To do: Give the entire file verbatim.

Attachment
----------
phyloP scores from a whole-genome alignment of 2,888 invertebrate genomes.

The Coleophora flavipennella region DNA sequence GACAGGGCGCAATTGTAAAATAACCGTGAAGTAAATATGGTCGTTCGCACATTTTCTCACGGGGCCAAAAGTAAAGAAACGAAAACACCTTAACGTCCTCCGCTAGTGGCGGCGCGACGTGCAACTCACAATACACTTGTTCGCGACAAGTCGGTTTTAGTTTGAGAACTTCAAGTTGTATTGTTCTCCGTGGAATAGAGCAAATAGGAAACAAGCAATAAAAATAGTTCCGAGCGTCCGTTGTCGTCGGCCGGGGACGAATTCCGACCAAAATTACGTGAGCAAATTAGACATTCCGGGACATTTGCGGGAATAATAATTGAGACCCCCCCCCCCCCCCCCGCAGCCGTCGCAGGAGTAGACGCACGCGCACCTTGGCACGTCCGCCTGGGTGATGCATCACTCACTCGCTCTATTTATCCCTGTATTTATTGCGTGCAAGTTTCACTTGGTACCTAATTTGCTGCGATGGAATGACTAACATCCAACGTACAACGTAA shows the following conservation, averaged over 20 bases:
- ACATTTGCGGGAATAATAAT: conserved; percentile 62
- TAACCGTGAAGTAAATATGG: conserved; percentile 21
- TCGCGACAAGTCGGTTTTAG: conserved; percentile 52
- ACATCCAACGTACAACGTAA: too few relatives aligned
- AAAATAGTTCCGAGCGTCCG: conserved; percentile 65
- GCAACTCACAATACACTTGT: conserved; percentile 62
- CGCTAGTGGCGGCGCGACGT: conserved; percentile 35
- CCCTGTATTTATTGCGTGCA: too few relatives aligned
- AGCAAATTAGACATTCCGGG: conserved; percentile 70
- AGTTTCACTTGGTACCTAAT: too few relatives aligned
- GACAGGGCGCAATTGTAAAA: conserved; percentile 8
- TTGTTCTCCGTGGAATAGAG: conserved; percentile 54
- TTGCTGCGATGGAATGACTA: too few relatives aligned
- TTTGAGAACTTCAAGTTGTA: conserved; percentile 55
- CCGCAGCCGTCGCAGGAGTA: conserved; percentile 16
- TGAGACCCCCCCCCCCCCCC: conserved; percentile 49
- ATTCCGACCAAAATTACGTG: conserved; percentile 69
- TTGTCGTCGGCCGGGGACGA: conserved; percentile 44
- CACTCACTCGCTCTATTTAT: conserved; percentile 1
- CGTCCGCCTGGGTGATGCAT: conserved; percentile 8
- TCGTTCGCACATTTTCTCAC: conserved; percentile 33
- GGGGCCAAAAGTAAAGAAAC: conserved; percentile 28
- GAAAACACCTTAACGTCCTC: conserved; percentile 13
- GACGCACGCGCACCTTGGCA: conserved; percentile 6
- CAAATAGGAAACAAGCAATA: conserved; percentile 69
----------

phyloP scores from a whole-genome alignment of 2,888 invertebrate genomes.

The Coleophora flavipennella region DNA sequence GACAGGGCGCAATTGTAAAATAACCGTGAAGTAAATATGGTCGTTCGCACATTTTCTCACGGGGCCAAAAGTAAAGAAACGAAAACACCTTAACGTCCTCCGCTAGTGGCGGCGCGACGTGCAACTCACAATACACTTGTTCGCGACAAGTCGGTTTTAGTTTGAGAACTTCAAGTTGTATTGTTCTCCGTGGAATAGAGCAAATAGGAAACAAGCAATAAAAATAGTTCCGAGCGTCCGTTGTCGTCGGCCGGGGACGAATTCCGACCAAAATTACGTGAGCAAATTAGACATTCCGGGACATTTGCGGGAATAATAATTGAGACCCCCCCCCCCCCCCCCGCAGCCGTCGCAGGAGTAGACGCACGCGCACCTTGGCACGTCCGCCTGGGTGATGCATCACTCACTCGCTCTATTTATCCCTGTATTTATTGCGTGCAAGTTTCACTTGGTACCTAATTTGCTGCGATGGAATGACTAACATCCAACGTACAACGTAA shows the following conservation, averaged over 20 bases:
- ACATTTGCGGGAATAATAAT: conserved; percentile 62
- TAACCGTGAAGTAAATATGG: conserved; percentile 21
- TCGCGACAAGTCGGTTTTAG: conserved; percentile 52
- ACATCCAACGTACAACGTAA: too few relatives aligned
- AAAATAGTTCCGAGCGTCCG: conserved; percentile 65
- GCAACTCACAATACACTTGT: conserved; percentile 62
- CGCTAGTGGCGGCGCGACGT: conserved; percentile 35
- CCCTGTATTTATTGCGTGCA: too few relatives aligned
- AGCAAATTAGACATTCCGGG: conserved; percentile 70
- AGTTTCACTTGGTACCTAAT: too few relatives aligned
- GACAGGGCGCAATTGTAAAA: conserved; percentile 8
- TTGTTCTCCGTGGAATAGAG: conserved; percentile 54
- TTGCTGCGATGGAATGACTA: too few relatives aligned
- TTTGAGAACTTCAAGTTGTA: conserved; percentile 55
- CCGCAGCCGTCGCAGGAGTA: conserved; percentile 16
- TGAGACCCCCCCCCCCCCCC: conserved; percentile 49
- ATTCCGACCAAAATTACGTG: conserved; percentile 69
- TTGTCGTCGGCCGGGGACGA: conserved; percentile 44
- CACTCACTCGCTCTATTTAT: conserved; percentile 1
- CGTCCGCCTGGGTGATGCAT: conserved; percentile 8
- TCGTTCGCACATTTTCTCAC: conserved; percentile 33
- GGGGCCAAAAGTAAAGAAAC: conserved; percentile 28
- GAAAACACCTTAACGTCCTC: conserved; percentile 13
- GACGCACGCGCACCTTGGCA: conserved; percentile 6
- CAAATAGGAAACAAGCAATA: conserved; percentile 69